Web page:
- Implied terms: Terms will still be implied into consumer contracts for the supply of services that: the service will be performed with reasonable skill and care; the price will be reasonable if not agreed; and the service will be performed within a reasonable period if not agreed. However, under the 2015 Act, anything said or written by the trader to the consumer regarding the trader or the service will be an implied term of the contract if it influences the consumer's decision to enter into the contract or when making decisions about the service after entering into the contract
- Repeat performance: If the service is not performed with reasonable care and skill, or it does not conform to pre-contractual statements made by the trader, consumers can require the trader to perform the service again to put it right (although there are certain exemptions). A consumer may also request a price reduction in certain circumstances
- New specific provisions: The 2015 Act introduces specific rights and remedies for digital content such as computer games and downloads.
- Implied terms: Digital content must be: of satisfactory quality; fit for a particular purpose; and as described. If not, consumers have the right to a repair or replacement, or a reduction in price.
- Compensation for corrupted devices: Consumers are entitled to claim compensation if the digital content supplied by the trader damages their electronic device or other digital content so long as the consumer can show that the trader did not exercise reasonable skill and care. In these circumstances, the trader must either repair the damage or pay compensation to the consumer
The 2015 Act introduces a number of important changes that will require businesses to review the way in which consumer complaints are handled and ensure that customer service teams are familiar with the changes before they come into force. The fact that pre-contractual information may be an implied term of the contract also means that point of sale material and literature given to assist sales staff must be up-to-date and accurate to avoid claims for compensation.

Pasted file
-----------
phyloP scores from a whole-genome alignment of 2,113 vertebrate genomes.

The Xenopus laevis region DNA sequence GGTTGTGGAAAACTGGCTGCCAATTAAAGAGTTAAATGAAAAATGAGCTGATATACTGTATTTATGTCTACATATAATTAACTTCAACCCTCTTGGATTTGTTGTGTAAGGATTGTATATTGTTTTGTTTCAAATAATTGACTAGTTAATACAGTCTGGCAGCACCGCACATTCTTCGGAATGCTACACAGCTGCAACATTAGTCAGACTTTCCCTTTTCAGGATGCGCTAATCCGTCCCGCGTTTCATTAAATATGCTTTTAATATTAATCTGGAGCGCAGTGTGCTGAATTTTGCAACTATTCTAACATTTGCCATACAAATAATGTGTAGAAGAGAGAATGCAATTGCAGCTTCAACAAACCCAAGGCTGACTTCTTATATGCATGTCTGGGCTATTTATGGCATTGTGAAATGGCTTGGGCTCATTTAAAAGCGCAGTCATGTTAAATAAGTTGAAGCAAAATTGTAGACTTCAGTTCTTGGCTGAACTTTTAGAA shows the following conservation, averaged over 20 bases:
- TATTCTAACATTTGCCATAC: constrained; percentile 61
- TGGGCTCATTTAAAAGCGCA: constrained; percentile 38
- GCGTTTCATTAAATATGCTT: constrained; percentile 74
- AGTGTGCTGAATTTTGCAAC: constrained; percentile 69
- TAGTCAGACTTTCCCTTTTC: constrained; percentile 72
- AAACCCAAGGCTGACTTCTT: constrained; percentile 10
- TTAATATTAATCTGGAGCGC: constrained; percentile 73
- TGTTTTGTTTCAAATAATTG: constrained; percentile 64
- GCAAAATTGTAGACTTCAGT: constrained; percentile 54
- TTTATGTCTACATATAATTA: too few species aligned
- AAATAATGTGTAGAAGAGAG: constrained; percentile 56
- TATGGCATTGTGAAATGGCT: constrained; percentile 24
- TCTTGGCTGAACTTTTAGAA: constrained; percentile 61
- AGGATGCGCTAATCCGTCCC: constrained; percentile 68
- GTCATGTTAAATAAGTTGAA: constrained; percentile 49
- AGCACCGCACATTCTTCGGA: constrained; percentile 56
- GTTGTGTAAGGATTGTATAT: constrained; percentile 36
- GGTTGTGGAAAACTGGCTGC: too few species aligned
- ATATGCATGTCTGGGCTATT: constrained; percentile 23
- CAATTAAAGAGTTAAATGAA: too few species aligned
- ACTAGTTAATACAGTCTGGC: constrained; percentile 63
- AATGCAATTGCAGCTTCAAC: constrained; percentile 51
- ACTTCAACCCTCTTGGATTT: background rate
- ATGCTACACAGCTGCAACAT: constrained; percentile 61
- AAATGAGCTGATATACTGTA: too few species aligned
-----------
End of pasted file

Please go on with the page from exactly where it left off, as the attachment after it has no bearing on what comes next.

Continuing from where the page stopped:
One of the key aims of the 2015 Act was to consolidate and simplify consumer law as well as bring it into line with developments in technology. However, whilst a number of the provisions are fairly straightforward, the devil is in the detail and there are number of issues that are likely to concern businesses particularly those selling complex or high value products. The fact that consumers will have the right to a price deduction or to reject the goods/services after only one unsuccessful repair or replacement is one particular area that is causing some anxiety. Businesses are already expressing concerns as to how they should approach customer complaints and what remedies can be used and when.
The Government is shortly due to release guidance to assist businesses with preparing for these changes. A poster will also be available for businesses to place in store(s) to help consumers understand their rights under the 2015 Act although it will not be mandatory requirement to do so.